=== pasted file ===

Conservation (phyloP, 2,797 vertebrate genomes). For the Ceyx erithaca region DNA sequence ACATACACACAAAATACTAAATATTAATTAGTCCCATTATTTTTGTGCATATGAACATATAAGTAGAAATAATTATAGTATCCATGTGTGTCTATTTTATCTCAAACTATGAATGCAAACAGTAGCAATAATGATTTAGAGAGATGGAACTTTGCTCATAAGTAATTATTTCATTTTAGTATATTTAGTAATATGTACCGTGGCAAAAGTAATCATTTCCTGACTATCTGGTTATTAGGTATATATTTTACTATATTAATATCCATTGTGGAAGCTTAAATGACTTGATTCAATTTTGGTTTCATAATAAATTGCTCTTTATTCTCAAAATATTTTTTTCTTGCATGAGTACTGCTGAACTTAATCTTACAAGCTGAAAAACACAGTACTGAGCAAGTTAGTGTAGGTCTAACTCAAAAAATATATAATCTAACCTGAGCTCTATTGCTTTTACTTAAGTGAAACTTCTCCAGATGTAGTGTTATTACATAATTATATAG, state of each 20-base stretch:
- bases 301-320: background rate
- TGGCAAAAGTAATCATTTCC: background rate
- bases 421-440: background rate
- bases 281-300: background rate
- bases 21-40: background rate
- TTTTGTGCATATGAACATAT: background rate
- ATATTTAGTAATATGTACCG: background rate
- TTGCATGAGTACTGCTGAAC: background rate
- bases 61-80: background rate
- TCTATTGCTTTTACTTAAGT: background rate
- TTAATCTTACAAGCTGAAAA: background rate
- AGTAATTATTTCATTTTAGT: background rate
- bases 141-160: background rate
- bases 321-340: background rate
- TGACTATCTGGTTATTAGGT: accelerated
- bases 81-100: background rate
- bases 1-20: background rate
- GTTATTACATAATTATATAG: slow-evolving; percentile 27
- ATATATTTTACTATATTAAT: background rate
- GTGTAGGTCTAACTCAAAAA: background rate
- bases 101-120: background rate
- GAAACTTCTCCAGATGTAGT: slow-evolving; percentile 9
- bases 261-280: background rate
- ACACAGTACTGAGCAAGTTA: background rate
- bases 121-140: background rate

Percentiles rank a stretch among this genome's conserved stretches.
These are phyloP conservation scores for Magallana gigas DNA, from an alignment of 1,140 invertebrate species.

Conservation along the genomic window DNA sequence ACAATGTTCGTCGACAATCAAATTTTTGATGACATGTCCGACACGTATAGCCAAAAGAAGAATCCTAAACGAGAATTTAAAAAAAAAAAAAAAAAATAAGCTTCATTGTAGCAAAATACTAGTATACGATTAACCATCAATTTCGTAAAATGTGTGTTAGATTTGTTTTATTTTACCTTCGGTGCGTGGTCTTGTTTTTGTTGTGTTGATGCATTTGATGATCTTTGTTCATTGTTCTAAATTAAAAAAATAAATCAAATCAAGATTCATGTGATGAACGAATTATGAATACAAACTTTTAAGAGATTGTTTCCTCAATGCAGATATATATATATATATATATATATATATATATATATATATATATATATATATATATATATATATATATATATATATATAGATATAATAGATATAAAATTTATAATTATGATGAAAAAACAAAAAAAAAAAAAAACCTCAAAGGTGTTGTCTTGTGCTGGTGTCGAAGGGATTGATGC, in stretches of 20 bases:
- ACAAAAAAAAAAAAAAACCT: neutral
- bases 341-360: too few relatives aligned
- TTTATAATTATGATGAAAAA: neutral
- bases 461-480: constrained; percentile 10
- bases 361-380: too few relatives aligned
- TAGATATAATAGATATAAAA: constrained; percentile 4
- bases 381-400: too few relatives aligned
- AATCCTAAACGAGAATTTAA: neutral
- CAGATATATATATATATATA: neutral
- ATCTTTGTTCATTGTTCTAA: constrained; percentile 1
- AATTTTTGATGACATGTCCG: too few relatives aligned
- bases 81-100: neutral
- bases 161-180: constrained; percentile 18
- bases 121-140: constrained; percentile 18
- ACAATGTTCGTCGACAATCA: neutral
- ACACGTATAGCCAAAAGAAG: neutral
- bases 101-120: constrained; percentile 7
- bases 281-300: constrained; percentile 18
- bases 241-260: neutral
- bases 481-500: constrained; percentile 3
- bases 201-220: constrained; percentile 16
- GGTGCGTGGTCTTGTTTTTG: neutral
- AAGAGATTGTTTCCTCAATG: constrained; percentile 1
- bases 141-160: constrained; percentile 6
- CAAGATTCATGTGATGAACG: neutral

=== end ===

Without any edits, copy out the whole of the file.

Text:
Conservation (phyloP, 2,797 vertebrate genomes). For the Ceyx erithaca region DNA sequence ACATACACACAAAATACTAAATATTAATTAGTCCCATTATTTTTGTGCATATGAACATATAAGTAGAAATAATTATAGTATCCATGTGTGTCTATTTTATCTCAAACTATGAATGCAAACAGTAGCAATAATGATTTAGAGAGATGGAACTTTGCTCATAAGTAATTATTTCATTTTAGTATATTTAGTAATATGTACCGTGGCAAAAGTAATCATTTCCTGACTATCTGGTTATTAGGTATATATTTTACTATATTAATATCCATTGTGGAAGCTTAAATGACTTGATTCAATTTTGGTTTCATAATAAATTGCTCTTTATTCTCAAAATATTTTTTTCTTGCATGAGTACTGCTGAACTTAATCTTACAAGCTGAAAAACACAGTACTGAGCAAGTTAGTGTAGGTCTAACTCAAAAAATATATAATCTAACCTGAGCTCTATTGCTTTTACTTAAGTGAAACTTCTCCAGATGTAGTGTTATTACATAATTATATAG, state of each 20-base stretch:
- bases 301-320: background rate
- TGGCAAAAGTAATCATTTCC: background rate
- bases 421-440: background rate
- bases 281-300: background rate
- bases 21-40: background rate
- TTTTGTGCATATGAACATAT: background rate
- ATATTTAGTAATATGTACCG: background rate
- TTGCATGAGTACTGCTGAAC: background rate
- bases 61-80: background rate
- TCTATTGCTTTTACTTAAGT: background rate
- TTAATCTTACAAGCTGAAAA: background rate
- AGTAATTATTTCATTTTAGT: background rate
- bases 141-160: background rate
- bases 321-340: background rate
- TGACTATCTGGTTATTAGGT: accelerated
- bases 81-100: background rate
- bases 1-20: background rate
- GTTATTACATAATTATATAG: slow-evolving; percentile 27
- ATATATTTTACTATATTAAT: background rate
- GTGTAGGTCTAACTCAAAAA: background rate
- bases 101-120: background rate
- GAAACTTCTCCAGATGTAGT: slow-evolving; percentile 9
- bases 261-280: background rate
- ACACAGTACTGAGCAAGTTA: background rate
- bases 121-140: background rate

Percentiles rank a stretch among this genome's conserved stretches.
These are phyloP conservation scores for Magallana gigas DNA, from an alignment of 1,140 invertebrate species.

Conservation along the genomic window DNA sequence ACAATGTTCGTCGACAATCAAATTTTTGATGACATGTCCGACACGTATAGCCAAAAGAAGAATCCTAAACGAGAATTTAAAAAAAAAAAAAAAAAATAAGCTTCATTGTAGCAAAATACTAGTATACGATTAACCATCAATTTCGTAAAATGTGTGTTAGATTTGTTTTATTTTACCTTCGGTGCGTGGTCTTGTTTTTGTTGTGTTGATGCATTTGATGATCTTTGTTCATTGTTCTAAATTAAAAAAATAAATCAAATCAAGATTCATGTGATGAACGAATTATGAATACAAACTTTTAAGAGATTGTTTCCTCAATGCAGATATATATATATATATATATATATATATATATATATATATATATATATATATATATATATATATATATATATATATATAGATATAATAGATATAAAATTTATAATTATGATGAAAAAACAAAAAAAAAAAAAAACCTCAAAGGTGTTGTCTTGTGCTGGTGTCGAAGGGATTGATGC, in stretches of 20 bases:
- ACAAAAAAAAAAAAAAACCT: neutral
- bases 341-360: too few relatives aligned
- TTTATAATTATGATGAAAAA: neutral
- bases 461-480: constrained; percentile 10
- bases 361-380: too few relatives aligned
- TAGATATAATAGATATAAAA: constrained; percentile 4
- bases 381-400: too few relatives aligned
- AATCCTAAACGAGAATTTAA: neutral
- CAGATATATATATATATATA: neutral
- ATCTTTGTTCATTGTTCTAA: constrained; percentile 1
- AATTTTTGATGACATGTCCG: too few relatives aligned
- bases 81-100: neutral
- bases 161-180: constrained; percentile 18
- bases 121-140: constrained; percentile 18
- ACAATGTTCGTCGACAATCA: neutral
- ACACGTATAGCCAAAAGAAG: neutral
- bases 101-120: constrained; percentile 7
- bases 281-300: constrained; percentile 18
- bases 241-260: neutral
- bases 481-500: constrained; percentile 3
- bases 201-220: constrained; percentile 16
- GGTGCGTGGTCTTGTTTTTG: neutral
- AAGAGATTGTTTCCTCAATG: constrained; percentile 1
- bases 141-160: constrained; percentile 6
- CAAGATTCATGTGATGAACG: neutral